Welcome

The New York – Cambridge Training Collaboration (NYCTC) brings together faculty and PhD students in twentieth-century British history from Cambridge, Columbia, and NYU. Launched in 2015 by Peter Mandler, Susan Pedersen, and Guy Ortolano, the collaboration now encompasses some eight faculty members and 15-20 graduate students across the three institutions. It aims to create a trans-Atlantic peer cohort to benefit participants at every stage of their studies, from their initial entry into the field to their eventual placement in teaching positions. The group regularly convenes via video-link during the academic year to discuss new books in the field, in addition to meeting in-person twice annually for workshops in Cambridge and New York. The core of the collaboration, these fully-funded workshops feature discussions of thesis chapters, thematic roundtables, public outreach, professional development, pedagogical training, and archive visits, in addition to informal meals and socializing. We invite you to spend some time exploring the NYCTC site; for further information, especially if you are a prospective PhD student to one of the three participating institutions, please feel welcome to contact any of the faculty organizers.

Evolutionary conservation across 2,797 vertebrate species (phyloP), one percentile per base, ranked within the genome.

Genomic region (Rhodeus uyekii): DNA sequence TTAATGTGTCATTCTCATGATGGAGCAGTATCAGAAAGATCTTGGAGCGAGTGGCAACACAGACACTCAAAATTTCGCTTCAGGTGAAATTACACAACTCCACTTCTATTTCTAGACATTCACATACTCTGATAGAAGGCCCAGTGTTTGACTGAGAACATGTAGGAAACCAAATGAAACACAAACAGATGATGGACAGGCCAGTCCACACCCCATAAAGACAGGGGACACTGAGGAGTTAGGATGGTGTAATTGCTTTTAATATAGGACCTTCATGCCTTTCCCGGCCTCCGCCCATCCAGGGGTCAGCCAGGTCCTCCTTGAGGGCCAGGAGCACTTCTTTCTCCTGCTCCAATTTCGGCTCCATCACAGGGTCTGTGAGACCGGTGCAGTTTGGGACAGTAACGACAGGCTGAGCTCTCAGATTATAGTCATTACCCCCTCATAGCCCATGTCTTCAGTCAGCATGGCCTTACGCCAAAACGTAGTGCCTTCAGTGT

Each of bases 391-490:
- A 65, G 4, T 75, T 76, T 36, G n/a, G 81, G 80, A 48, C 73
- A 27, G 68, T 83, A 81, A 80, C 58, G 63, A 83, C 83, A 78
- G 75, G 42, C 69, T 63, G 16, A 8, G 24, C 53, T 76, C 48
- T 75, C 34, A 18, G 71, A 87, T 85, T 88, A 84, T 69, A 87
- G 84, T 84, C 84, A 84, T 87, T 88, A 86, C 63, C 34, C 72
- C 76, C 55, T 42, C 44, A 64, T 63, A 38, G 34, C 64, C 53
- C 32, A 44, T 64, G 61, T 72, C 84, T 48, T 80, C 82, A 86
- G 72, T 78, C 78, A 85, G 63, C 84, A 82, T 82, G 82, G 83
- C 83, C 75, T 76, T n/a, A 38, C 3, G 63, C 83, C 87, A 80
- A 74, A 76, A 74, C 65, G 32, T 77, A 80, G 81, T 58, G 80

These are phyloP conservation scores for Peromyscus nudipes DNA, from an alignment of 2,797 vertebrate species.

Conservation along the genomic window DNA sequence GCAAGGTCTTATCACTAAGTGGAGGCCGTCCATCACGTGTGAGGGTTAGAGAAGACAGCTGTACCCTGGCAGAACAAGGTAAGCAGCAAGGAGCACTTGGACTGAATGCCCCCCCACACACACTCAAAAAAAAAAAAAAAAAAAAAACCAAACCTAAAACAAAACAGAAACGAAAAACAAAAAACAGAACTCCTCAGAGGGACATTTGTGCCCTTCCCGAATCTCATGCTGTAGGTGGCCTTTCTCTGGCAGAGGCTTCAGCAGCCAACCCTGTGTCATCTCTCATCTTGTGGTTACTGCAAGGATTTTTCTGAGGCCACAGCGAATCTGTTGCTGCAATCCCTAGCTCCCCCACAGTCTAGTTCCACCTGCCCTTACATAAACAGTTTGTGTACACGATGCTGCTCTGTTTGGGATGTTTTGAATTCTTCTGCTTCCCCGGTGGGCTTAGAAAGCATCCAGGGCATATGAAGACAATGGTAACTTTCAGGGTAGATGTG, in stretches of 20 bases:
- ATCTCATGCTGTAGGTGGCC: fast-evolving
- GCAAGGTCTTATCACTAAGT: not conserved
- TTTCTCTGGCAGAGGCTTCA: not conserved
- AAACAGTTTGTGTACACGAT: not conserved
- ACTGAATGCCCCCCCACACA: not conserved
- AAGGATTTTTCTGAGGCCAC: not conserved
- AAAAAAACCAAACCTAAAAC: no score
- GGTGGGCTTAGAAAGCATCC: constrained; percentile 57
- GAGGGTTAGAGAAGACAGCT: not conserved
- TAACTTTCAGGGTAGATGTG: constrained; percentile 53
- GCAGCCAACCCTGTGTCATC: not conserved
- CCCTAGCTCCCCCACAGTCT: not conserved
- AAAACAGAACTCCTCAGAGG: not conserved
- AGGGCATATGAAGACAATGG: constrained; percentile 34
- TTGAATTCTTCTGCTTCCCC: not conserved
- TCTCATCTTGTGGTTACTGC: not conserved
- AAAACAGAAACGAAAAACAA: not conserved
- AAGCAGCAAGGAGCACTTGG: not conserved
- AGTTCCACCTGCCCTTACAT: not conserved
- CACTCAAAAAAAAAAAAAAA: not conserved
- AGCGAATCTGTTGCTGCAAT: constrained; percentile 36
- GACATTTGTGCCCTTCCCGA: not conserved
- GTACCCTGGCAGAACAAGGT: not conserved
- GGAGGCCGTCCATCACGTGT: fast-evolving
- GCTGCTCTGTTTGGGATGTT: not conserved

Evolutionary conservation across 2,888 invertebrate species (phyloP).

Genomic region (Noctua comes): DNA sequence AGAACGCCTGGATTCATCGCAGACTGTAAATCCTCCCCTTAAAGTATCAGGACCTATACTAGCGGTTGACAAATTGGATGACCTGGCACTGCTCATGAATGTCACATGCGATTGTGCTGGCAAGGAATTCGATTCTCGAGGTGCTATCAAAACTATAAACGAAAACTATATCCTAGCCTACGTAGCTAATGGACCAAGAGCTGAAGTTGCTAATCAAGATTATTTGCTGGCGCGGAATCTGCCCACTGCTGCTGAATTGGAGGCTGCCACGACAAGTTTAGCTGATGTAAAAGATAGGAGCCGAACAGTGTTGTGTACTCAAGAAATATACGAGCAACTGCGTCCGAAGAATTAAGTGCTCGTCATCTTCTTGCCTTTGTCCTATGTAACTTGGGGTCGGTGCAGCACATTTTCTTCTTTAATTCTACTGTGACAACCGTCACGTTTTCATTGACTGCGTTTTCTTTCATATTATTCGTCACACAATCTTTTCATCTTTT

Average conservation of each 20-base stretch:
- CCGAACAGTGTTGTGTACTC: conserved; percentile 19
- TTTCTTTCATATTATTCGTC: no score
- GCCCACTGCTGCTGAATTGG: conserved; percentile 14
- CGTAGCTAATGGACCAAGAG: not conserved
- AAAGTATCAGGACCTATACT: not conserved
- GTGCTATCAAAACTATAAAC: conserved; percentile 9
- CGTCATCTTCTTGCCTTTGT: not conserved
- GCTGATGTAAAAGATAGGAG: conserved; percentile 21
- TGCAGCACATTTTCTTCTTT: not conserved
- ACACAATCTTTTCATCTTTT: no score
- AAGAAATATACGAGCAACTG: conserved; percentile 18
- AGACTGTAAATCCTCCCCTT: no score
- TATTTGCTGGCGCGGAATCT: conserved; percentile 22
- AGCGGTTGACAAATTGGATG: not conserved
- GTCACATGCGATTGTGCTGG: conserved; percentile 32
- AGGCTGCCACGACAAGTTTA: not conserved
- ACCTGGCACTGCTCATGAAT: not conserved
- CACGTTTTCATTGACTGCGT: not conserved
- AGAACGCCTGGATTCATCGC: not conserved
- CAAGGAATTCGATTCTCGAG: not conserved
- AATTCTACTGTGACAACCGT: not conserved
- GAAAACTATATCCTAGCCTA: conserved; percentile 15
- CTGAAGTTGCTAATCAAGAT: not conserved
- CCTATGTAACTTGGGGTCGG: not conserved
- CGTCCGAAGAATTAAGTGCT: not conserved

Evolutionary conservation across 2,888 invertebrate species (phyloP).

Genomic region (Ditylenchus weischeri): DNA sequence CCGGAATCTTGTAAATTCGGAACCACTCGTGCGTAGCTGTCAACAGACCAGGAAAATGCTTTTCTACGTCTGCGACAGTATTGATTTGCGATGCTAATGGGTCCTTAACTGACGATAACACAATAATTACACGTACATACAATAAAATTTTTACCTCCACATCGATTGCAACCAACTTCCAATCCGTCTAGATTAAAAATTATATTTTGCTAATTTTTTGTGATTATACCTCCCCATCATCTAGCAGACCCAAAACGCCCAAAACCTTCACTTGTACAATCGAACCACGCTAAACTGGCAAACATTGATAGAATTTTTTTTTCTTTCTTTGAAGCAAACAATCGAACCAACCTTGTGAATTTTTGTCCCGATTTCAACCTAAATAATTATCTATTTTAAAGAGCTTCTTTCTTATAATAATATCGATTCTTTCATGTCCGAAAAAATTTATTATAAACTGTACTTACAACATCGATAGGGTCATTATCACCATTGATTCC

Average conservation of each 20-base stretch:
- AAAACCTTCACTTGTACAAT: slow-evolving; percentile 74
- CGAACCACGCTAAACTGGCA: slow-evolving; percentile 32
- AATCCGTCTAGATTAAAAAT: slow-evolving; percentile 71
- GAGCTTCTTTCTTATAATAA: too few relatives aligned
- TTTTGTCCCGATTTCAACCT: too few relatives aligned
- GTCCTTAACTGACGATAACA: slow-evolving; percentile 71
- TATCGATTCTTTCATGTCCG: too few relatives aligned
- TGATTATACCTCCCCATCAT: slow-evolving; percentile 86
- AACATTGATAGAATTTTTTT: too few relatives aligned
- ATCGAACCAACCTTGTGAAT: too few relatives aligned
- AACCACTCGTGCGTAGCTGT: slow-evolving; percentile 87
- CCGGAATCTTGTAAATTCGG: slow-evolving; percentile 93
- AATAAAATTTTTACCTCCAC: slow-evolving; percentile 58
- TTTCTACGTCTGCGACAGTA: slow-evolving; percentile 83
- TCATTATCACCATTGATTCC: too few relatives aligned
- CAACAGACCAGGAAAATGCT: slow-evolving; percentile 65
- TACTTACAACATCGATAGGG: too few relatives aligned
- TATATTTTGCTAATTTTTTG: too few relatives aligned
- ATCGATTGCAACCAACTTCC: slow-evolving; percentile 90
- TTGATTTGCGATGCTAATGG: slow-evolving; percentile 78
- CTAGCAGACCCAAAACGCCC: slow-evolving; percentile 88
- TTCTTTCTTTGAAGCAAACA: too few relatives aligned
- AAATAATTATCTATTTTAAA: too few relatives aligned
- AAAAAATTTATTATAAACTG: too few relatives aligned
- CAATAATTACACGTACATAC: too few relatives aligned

ANNOUNCEMENTS

Andrew Seaton awarded New York Academy of Medicine fellowship

NYCTC graduate student Andrew Seaton has received the Paul Klemperer Fellowship in the History of Medicine, meaning that he will be a fellow in residence at the New York Academy of Medicine in 2018. Congratulations to Andrew! Andrew also recently presented his...

Secondary Education and Social Change launches

The major ESRC-funded research project Secondary Education and Social Change in the UK since 1945, staffed by NYCTC members, has officially launched. Led by PI Peter Mandler, joined by research associations Chris Jeppesen and Laura Carter, the project takes a...

New Publications and Public Engagement

Over the summer, a number of NYCTC members and past members published articles and had their research featured in the media:   Jon Lawrence was on Radio 4’s Longview, discussing popular politics from the Primrose League to Momentum. Sam Wetherell published...

The collaboration has received generous support from Deans Alondra Nelson and David Madigan of the Faculty of Arts and Sciences at Columbia; Eileen Gillooly and the Columbia Heyman Center for the Humanities; the NYU Department of History; the NYU Global Research Initiative; the Center for International Research in the Humanities and Social Sciences at NYU; the Arts and Humanities Research Council (UK); and the Cambridge History Faculty.